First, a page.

In American Bracketology, Mark Reiter and Richard Sandomir take the elegant art of “bracketology” and use it as an eye- opening and hilarious tool to celebrate everything that’s good, bad, and silly in our American way of life.
• It’s great entertainment: Americans have an insatiableappetite for knowing what is good, better, and best in their world. If the issue is historical, they want their knowledge base refined. If the issue is sociopolitical, they want their preferences acknowledged. If the issue is popular culture, they want to be entertained. If it’s a consumer issue, they don’t want to be cheated. For the uninitiated, bracketol- ogy is, literally, “the study of brackets.” It derives from the bracket format used to rank the top sixty-four basketball teams in the annual NCAA tournament known as March Madness. That knockout tournament format, the subject of heated debate among hundreds of thousands of people participating in office pools around the land, gave birth to the term bracketology. This is a book that allows Americans to play this game on a much bigger field. The authors have assigned more than 150 brackets—tackling challenges from the serious to the comic, the vital to the trivial—to the finest experts, writers, and personalities this country has on tap.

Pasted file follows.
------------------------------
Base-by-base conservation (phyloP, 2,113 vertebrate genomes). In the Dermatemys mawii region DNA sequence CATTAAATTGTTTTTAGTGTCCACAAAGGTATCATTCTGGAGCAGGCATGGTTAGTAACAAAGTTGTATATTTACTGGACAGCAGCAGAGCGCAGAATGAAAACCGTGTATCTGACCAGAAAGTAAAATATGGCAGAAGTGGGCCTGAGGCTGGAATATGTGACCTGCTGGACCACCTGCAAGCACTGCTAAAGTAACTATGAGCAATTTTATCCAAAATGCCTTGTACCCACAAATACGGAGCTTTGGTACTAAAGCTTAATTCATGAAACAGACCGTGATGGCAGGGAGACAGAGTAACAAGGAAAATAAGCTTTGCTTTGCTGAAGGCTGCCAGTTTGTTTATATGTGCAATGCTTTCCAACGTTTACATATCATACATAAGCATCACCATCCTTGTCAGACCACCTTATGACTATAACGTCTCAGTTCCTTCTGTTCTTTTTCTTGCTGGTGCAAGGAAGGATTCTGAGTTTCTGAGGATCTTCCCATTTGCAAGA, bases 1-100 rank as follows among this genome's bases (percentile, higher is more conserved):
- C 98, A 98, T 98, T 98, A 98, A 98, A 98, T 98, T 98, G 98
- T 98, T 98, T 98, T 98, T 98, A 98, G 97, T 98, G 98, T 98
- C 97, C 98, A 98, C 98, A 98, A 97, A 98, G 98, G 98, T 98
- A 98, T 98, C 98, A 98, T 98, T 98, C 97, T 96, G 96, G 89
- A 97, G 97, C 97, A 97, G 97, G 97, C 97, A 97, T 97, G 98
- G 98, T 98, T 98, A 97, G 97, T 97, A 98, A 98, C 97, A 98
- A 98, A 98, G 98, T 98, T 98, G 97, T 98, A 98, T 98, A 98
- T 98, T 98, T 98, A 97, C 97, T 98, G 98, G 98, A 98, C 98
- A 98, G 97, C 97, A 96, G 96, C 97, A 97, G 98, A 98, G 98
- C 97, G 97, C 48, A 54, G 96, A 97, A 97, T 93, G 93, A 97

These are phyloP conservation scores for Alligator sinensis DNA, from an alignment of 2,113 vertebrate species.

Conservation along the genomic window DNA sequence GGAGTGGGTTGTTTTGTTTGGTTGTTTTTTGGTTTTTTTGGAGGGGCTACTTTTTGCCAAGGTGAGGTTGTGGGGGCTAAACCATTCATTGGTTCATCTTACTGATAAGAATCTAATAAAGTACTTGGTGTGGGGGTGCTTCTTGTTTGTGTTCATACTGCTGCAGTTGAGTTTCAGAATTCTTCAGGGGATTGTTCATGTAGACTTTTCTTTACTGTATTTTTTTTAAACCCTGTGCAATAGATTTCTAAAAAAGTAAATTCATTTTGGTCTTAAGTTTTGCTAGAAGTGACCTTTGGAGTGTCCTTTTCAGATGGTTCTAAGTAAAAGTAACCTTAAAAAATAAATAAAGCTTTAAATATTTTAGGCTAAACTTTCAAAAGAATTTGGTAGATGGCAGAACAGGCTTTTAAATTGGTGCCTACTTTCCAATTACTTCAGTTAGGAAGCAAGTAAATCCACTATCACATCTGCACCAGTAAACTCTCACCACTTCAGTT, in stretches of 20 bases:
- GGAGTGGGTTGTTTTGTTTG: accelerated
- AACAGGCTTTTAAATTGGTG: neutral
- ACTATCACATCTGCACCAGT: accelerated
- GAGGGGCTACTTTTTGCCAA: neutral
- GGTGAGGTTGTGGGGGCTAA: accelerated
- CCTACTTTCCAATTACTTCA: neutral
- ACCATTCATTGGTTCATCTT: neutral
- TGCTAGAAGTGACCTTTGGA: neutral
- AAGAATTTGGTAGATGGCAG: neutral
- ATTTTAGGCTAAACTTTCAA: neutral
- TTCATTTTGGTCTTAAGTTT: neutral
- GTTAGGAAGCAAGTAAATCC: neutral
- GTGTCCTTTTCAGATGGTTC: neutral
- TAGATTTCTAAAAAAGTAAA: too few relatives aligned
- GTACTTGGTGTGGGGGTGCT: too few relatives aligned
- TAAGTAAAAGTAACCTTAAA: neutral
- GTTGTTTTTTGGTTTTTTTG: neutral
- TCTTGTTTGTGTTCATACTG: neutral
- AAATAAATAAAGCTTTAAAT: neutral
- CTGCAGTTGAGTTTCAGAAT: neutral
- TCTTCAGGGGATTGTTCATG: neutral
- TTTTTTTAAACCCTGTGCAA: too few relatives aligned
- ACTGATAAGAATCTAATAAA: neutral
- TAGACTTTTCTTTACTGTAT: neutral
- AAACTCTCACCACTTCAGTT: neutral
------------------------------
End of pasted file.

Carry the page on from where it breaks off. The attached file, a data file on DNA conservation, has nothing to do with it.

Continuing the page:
• It’s authoritative: So imagine: Gail Collins on FirstLadies, Walter Isaacson on Ben Franklin Wisdom, David Remnick on Pound-for-Pound-fighters, Calvin Trillin on Sandwiches—you get the picture. Frank Rick on The Underserving Hall of Fame, Kevin Conley on Greatest Movie Stunts, Paul Slansky on the Lucky Sperm Club.